a) If the dog was programed trained, (trained by a school for service dogs), then that particular school might offer a certificate for completing their course.  Much like a diploma.  However, under the ADA Federal Law, it is useless to prove that the dog is legally ‘certified’ to be a service dog.  Legal certification just does not exist.

    or
    b) they went online or to a friend, or themselves, and made a “certificate” looking official, with the dog’s picture.. and whatever else.  These too, are useless under the law.  It’s sad, but there are many, many websites offering to create a certificate for the dog, and have the nerve to charge for it.

    Many service dog handlers won’t show a certificate of any kind when asked by gatekeepers.  I myself am one of them.  The reason for this is a human/service dog team setting a presidence for teams following them.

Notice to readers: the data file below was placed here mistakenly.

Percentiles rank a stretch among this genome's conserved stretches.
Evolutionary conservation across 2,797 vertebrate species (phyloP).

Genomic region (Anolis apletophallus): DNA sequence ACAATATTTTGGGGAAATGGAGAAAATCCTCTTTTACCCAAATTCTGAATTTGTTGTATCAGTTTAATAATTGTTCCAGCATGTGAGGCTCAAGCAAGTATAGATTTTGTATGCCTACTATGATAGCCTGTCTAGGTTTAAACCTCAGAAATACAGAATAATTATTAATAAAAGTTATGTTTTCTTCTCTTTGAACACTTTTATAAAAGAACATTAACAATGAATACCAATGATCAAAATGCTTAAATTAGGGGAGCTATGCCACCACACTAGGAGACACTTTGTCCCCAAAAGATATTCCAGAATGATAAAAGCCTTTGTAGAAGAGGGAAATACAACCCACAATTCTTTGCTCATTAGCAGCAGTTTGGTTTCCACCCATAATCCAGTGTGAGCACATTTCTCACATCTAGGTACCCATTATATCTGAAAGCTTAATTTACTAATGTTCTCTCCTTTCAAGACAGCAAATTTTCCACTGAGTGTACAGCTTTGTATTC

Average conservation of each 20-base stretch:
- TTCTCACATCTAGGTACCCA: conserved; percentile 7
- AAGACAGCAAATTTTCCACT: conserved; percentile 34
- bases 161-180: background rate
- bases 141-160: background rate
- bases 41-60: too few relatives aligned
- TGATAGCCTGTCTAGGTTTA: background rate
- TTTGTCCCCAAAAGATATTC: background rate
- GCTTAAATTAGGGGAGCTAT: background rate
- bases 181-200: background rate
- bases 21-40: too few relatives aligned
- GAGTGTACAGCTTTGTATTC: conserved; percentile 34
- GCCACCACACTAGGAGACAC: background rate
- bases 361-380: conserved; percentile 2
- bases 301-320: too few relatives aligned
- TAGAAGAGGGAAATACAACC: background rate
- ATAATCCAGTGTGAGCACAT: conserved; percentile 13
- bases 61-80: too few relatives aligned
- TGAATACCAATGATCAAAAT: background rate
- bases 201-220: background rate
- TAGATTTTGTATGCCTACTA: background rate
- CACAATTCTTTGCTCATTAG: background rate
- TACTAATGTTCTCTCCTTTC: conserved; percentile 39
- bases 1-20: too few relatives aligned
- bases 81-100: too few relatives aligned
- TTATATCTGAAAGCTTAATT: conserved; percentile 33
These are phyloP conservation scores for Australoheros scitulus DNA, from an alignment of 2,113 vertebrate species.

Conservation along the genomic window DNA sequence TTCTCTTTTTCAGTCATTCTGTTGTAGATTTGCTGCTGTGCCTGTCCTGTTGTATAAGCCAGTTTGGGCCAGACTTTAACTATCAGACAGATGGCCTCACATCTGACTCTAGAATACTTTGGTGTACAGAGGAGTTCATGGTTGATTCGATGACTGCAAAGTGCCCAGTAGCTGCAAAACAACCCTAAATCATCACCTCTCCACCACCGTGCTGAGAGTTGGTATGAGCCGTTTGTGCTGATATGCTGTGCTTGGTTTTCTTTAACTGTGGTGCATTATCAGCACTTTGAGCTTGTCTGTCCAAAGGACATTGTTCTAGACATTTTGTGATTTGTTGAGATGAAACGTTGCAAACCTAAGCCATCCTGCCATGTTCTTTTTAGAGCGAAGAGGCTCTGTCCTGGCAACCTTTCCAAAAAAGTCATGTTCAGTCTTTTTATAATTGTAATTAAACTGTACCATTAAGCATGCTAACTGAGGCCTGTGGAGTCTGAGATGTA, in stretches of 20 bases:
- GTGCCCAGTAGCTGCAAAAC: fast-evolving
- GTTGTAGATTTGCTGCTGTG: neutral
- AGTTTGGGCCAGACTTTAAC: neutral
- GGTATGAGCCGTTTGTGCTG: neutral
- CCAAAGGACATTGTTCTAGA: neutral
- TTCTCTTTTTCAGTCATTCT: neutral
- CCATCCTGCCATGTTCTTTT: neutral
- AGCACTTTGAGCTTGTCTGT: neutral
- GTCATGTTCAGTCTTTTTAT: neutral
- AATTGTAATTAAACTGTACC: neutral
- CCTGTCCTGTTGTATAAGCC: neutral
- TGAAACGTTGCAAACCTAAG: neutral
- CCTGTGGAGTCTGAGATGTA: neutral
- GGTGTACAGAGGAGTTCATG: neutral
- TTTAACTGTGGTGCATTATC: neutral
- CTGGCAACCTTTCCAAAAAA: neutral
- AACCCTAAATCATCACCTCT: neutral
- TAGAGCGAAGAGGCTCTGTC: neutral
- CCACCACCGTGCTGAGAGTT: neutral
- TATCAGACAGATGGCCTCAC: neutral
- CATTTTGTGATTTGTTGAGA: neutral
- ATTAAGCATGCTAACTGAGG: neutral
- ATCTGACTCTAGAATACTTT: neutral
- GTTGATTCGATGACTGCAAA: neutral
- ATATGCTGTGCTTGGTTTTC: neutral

For example:  Let’s say that Joe goes to XYZ restaurant on Monday with his service dog.  He is asked for, and shows, a certificate that satisfies the person asking for it, and let’s the team in.  Now, *I* go to the same exact XYZ restaurant on Tuesday.  Now the restaurant thinks they can legally ask for “documentation” for the service dog, because Joe showed them one.  *I* refuse to show any paperwork, because 1) it’s illegal for the gatekeeper to ask for it,and 2) the Federal Law does not require that I show it.  Had Joe of educated the restaurant on Monday on the ADA laws, then *I* would not have been asked on Tuesday, and would not be discriminated against.

    Legal information that you asked for can be found at: ADA.com.  Good information about Psych Dogs in general is at: Psychdog.org. 

    You are correct in that these wonderful dogs that are trained to help so many people with so many different disabilities are a wonderful thing indeed.  Dogs can be trained to alert to seizures, diabetes, assist with moblilty issues either walking or using a weelchair… open & close doors, remind handler to take meds at a regular time each day,open the front door for medical help personnel, …retrieve dropped items for someone who can’t bend, get meds and get something to drink them with from the fridge… call 911… and the list goes on and on.